Britain’s Silver Age (RIP Queen Elizabeth II)

Queen Victoria presided over Britain’s Golden Age (1837-1901).

Many people view the post-WWII period as one of decline for Great Britain, with economic difficulties and a loss of colonies. I see Queen Elizabeth’s reign as a Silver Age. Not quite peak performance, but very good.

In 1952, Britain was still somewhat depressed from the war. Since then it’s done pretty well in absolute terms, even if it fell a bit in relative terms.

During Elizabeth’s reign, the UK’s economic performance has been mediocre by Western European standards. But Britain is now a world leader in popular culture, higher education, science, media, finance, and many other areas that will become increasingly important in the 21st century.

I don’t know a lot about her personal qualities, but she certainly handled the glare of modern media with grace and dignity. (British commentators are much more qualified to write on that topic.)

PS. Queen Elizabeth was born and got married at roughly the same time as my mom (who is 96), so I’ve always thought of her as one generation older.

PPS. The first famous person I ever met was Prince Charles, when he visited the University of Chicago around the late 1970s.



10 Responses to “Britain’s Silver Age (RIP Queen Elizabeth II)”

  1. Gravatar of Michael Rulle Michael Rulle
    8. September 2022 at 11:30

    I am saddened by her death. Not quite sure why, but I always knew I would be. It is easy to be critical of a monarch, but I have always believed she was a person who represented Britain in the best way. I also was saddened when Princess Diana died—-yet they could not be more different, at least superficially. And she was not a Monarch and never would be.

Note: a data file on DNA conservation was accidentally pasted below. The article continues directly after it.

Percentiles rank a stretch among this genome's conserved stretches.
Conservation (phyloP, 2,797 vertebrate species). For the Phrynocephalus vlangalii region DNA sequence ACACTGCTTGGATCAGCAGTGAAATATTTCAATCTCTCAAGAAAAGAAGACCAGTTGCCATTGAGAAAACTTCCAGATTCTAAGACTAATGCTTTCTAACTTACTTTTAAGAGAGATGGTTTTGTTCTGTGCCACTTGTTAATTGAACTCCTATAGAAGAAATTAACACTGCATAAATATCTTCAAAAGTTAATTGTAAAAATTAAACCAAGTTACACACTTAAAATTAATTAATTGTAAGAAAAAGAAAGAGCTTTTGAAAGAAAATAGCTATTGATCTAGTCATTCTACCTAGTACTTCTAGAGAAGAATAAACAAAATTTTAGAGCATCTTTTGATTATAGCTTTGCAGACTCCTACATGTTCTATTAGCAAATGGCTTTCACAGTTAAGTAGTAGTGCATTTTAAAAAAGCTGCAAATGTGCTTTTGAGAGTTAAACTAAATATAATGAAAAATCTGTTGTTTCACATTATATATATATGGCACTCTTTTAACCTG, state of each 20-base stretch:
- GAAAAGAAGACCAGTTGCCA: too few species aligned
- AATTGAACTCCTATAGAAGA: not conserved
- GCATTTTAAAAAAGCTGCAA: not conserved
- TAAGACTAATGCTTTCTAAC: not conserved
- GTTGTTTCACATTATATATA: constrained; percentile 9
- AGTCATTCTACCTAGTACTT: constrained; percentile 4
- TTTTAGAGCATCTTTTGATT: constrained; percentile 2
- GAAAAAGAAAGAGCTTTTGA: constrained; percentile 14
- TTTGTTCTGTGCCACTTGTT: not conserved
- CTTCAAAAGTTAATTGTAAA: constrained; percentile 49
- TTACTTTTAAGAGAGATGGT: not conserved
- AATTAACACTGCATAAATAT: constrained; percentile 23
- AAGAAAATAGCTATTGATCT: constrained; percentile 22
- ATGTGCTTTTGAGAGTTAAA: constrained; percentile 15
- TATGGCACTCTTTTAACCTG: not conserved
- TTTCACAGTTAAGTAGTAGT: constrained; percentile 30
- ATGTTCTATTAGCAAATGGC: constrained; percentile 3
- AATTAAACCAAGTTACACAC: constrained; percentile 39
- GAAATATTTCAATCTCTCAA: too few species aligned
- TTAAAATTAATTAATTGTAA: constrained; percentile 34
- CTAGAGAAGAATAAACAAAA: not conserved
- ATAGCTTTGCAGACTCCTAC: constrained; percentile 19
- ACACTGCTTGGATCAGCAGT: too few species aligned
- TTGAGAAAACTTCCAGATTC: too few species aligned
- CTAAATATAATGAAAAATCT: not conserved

I have to admit, I am quite negative on the next Monarch, Charles. And for that matter, also William —who at least still has time to mature. If Charles makes “bronze” or even copper I will be surprised. The monarchy is embedded in the lifeblood of Britain—-even when some (like H the 8th) were despicable. So I assume they will make it thru Charles.

    But Elizabeth was a great woman. And she will be missed.

  2. Gravatar of ssumner ssumner
    8. September 2022 at 11:39

    I like that Charles left a beautiful woman for a physically unattractive and older soulmate. Most rich and powerful men do the opposite.

    But that’s all I know about Charles.

  3. Gravatar of Michael Rulle Michael Rulle
    8. September 2022 at 12:10

    Wish I did not mention Charles, William or Diana in my comment. Should have saved it for another time. I will merely reiterate my belief that Elizabeth was a great woman who served her nation well.

  4. Gravatar of Sara Sara
    8. September 2022 at 12:50

    She was a class act, and she represented what England used to be. Tradition, culture, class, honor…

    Now it’s a dystopian hell-hole on the verge of bankruptcy, with a bunch of knive weilding gangs that rob people in broad daylight. Are these gangs whites? Nope. There mostly immigrants who cannot find jobs, and who live in the ghettos.

    You think England is wealthy. That is a joke. Nobody in that country can afford housing anymore, because the apparatchiks make it nearly impossible for developers to develop anything. The average salary is only increasing because of inflation. The real income hasn’t increased since the 80’s.

    The problem with Sumner is that his view is so incredibly narrow, because his life experiences are just as narrow. This is a guy who spent his whole life in Boston, the most white state — perhaps other than vermont and new hampshire — in the entire country. It’s one of the only states that doesn’t depend on any manufacturing. MA is a serviced based economy, with a bunch of woke apparatchiks walking through the halls of their now psuedoscientific, pre-enlightenment, religious universities filled with quack social scientists who couldn’t quite cut it in the hard sciences. And btw, I’m not saying that Sumner is a quack. I’m just saying that most social scientists are, and he probably is. I doubt his view will hold. The austrian view appears to be the most accurate, at least based on historical record to date.